I have lost count of how many times I have been warned, “Do not sacrifice your family on the altar of ministry.” I plan to write on that later, but for now, I want to encourage you not to sacrifice your ministry on the altar of your family.
I do not deny that many pastors have lost their families because the church became their mistress, but I’ve also seen many pastors lose their ministry because they made their families an idol or simply because they created an unnatural divide between their family life and their ministry life. As a Christian minister you must resist the temptation to separate your family life from your ministry life.
You must also resist the temptation to idolize your family. It is true that if you lose your family you will lose your ministry, but what leads a pastor to believe that it is essential for you to spend every waking hour with your wife and kids?
The idea of a forty-hour workweek is not necessarily bad, but it is not biblical either. Pastors are blessed to have flexible schedules that allow them to eat lunch with their wife and children on occasion, to get away from the office and attend school functions, and even to work after the kids go to bed when necessary to allow for more time with them during waking hours. This flexibility is a blessing that must not be taken for granted nor taken advantage of.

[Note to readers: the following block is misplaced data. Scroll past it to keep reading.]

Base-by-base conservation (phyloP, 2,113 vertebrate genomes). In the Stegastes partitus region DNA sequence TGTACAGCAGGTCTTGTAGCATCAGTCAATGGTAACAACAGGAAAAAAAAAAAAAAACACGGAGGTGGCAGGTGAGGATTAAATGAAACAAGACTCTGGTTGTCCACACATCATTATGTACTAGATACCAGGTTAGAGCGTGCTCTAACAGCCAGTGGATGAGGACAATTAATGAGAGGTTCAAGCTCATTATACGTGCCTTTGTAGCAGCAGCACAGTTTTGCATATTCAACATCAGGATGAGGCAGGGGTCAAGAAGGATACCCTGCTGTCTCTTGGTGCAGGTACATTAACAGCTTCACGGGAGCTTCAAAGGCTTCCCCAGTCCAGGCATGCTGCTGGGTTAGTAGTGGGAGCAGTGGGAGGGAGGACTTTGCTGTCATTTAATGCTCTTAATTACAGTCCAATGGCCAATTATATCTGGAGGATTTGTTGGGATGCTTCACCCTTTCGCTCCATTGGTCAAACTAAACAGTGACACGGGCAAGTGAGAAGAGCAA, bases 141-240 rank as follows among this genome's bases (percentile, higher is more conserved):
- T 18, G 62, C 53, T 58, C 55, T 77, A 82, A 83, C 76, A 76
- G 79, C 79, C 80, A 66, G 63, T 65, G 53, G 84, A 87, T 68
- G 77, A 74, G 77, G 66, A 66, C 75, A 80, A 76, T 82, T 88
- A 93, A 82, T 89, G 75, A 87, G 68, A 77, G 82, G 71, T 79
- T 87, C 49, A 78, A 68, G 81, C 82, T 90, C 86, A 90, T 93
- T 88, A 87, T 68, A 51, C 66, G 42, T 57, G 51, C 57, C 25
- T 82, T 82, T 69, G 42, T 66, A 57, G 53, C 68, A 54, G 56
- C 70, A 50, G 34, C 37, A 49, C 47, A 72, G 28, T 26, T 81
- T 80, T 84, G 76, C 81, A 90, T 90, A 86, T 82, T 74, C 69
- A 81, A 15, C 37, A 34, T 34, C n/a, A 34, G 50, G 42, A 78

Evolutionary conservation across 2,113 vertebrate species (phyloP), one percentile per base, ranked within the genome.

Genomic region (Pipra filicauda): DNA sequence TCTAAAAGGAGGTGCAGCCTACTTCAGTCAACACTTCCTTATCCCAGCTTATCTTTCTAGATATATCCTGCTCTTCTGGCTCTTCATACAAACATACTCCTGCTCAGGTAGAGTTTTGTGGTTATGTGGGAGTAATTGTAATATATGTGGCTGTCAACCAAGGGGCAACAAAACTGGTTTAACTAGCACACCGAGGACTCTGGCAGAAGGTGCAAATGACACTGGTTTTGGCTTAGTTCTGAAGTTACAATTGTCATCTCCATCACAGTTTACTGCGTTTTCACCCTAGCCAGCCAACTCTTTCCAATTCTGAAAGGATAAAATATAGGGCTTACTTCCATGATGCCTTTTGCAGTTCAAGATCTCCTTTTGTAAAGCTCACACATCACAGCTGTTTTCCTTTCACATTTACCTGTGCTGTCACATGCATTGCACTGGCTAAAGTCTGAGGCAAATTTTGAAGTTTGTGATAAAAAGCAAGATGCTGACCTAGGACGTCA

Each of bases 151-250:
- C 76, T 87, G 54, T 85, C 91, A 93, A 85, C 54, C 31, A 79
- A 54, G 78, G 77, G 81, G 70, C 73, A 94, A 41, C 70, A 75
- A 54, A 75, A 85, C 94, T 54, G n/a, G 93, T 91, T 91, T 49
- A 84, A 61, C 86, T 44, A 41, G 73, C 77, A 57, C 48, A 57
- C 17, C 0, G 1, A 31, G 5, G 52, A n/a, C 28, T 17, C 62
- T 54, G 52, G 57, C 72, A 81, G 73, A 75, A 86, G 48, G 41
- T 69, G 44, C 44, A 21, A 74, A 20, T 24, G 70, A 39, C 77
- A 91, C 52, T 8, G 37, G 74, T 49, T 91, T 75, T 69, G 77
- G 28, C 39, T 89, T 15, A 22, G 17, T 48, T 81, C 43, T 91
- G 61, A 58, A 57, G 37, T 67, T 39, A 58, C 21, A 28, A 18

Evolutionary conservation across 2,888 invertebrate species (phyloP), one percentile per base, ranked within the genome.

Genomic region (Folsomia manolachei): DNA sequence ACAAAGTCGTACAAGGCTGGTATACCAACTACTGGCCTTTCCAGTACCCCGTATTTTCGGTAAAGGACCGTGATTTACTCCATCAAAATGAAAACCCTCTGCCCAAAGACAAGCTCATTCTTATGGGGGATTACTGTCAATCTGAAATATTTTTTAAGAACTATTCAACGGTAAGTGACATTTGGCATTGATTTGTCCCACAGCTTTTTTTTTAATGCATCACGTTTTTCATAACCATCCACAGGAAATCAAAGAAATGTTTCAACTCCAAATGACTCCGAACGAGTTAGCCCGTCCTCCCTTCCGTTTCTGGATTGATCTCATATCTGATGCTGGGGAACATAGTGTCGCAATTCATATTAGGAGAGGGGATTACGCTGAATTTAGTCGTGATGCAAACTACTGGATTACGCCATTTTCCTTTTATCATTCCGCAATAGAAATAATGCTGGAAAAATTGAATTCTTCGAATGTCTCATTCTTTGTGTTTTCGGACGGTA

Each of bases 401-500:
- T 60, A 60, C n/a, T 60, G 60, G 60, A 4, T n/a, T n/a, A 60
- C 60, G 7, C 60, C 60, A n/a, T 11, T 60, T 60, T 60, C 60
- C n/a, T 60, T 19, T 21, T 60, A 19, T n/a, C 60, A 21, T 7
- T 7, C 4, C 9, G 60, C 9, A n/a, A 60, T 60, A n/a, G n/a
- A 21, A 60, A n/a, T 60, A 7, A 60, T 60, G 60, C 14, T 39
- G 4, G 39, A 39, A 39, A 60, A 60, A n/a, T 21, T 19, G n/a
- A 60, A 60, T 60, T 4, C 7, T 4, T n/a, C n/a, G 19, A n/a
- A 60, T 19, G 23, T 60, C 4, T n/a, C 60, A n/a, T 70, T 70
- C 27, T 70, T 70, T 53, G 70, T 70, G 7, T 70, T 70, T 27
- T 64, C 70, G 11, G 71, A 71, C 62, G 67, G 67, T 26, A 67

Your wife and children should come before your church in your order of priorities, but that does not mean that they will come first every hour or even every week. Sometimes the needs of ministry necessitate that others receive my attention rather than my kids. Occasionally, I need to attend late meetings or minister to families in crisis late into the night. On some nights the stress and needs of ministry can even call me to my knees in prayer or a separate room in study rather than playing with my kids. The call to pastor is a call to sacrifice and the responsibilities of the shepherd must not be shirked.
Here are some steps you can take to avoid sacrificing your ministry for your family.
I would never urge anyone to prioritize their ministry over their family, but I would urge all pastors to do the hard work of ministry. Don’t use your family as an excuse for pastoral laziness; that isn’t even putting your family first. The call to shepherd is not a call to lounge, but to protect, feed, and guide the flock of God to which you have been entrusted (and vice versa). Do not take God’s call lightly and do not sacrifice your ministry for idol worship of your family.